What's Court Packing?

On September 18th, 2020, Justice Ruth Bader Ginsburg, who served on the Supreme Court for 13 years, died. Before her passing, she stated, “my most fervent wish is that I will not be replaced until a new president is installed.” Unfortunately, her request was ignored. Amy Coney Barrett, a former lawyer and jurist, was soon nominated and later confirmed to the Supreme Court on October 26, 2020. There is nothing wrong with a President filling an open Supreme Court seat with someone who does not necessarily share the same values as the previous justice; however, Justice Barrett was confirmed a week before the election. 

In 2016, approximately seven months before the presidential election, Former President Barack Obama wanted to have a nomination hearing for Marrack Garland to replace Justice Antonin Scalia who passed away a month earlier. Unfortunately, the Republican majority Senate refused to hold the hearing because it was an election year. In an August speech in Kentucky, Senate Majority leader, Mitch McConnell, cites telling Barack Obama that he will not fill the vacancy as one of his proudest moments. The same person who believed that a President could not fill an open seat during an election year, four years later believed the exact opposite, unless, the problem was the president and not when the nomination proceedings took place. Later, President Trump was able to nominate Justice Kavanaugh to the court after he took office, and Justice Barrett four years later during an election year. 

Now, due to these proceedings, the Supreme Court has a 6-3 conservative majority. This means that topics such as abortion rights, the Affordable Care Act, L.G.B.T.Q. rights and more are up to debate. For democrats, there is only one course of action: pack the court.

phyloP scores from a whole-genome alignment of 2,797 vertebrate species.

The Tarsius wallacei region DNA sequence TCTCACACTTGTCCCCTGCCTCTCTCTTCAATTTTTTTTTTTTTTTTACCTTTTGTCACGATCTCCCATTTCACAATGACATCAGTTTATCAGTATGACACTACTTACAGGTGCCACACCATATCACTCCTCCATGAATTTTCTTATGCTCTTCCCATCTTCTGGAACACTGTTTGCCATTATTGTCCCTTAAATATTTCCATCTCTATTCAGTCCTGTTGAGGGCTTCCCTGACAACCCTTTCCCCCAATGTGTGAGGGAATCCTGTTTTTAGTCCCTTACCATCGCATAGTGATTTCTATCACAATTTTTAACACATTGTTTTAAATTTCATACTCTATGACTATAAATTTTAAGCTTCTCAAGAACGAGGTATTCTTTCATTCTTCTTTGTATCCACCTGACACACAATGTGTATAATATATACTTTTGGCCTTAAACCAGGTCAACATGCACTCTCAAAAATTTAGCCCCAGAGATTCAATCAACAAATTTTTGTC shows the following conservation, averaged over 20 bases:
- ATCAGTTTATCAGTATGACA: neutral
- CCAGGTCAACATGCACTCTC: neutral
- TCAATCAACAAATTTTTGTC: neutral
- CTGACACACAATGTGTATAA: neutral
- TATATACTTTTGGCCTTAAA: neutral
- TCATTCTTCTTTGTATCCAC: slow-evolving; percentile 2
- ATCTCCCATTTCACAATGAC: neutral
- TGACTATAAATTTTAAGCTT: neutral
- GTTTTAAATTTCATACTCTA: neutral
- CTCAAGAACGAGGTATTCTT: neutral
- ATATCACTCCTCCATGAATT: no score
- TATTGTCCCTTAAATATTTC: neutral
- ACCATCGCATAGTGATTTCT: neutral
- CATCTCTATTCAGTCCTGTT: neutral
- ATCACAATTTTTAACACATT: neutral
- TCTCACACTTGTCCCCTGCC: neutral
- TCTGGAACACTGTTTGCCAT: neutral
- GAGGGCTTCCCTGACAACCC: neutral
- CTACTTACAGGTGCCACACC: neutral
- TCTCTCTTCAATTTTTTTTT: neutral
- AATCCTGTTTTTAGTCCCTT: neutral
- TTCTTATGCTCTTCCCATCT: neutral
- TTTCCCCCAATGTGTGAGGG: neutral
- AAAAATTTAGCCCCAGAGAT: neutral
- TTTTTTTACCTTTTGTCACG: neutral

Court packing is defined as adding additional justices to the court, not just filling a vacancy. In U.S. history, there have been few instances of changing the number of justices in the Supreme Court. In 1800, John Adams reduced the Supreme Court from six to five. With the start of the Civil war, the Supreme Court was raised from six to nine justices, and Abraham Lincoln added a tenth justice in 1863. In 1866, the Supreme Court was cut down to seven. Then in 1869, the court was increased to nine justices, where it would stay. In the 1930s, Franklin D. Roosevelt attempted to increase the court to fifteen (a justice added for every justice serving on the court over seventy). His plans were obviously rejected.  

Adding justices to the Supreme Court is not without its dangers. If one president were to increase the number of justices, there is nothing that stops the following president from doing the same. However, when basic human rights are on the table, it’s worth the risk.

Donald Trump did not pack the supreme court, but maybe the next democratic president should. The real problem with his actions is that he filled this opening during an election year, after millions of Americans had already voted, and after Barack Obama was not allowed to fill a vacancy in the court years earlier because it was an election year. Do not allow republicans to convince the public that bulldozing is normal but responding is not. It’s time to revisit expanding the court.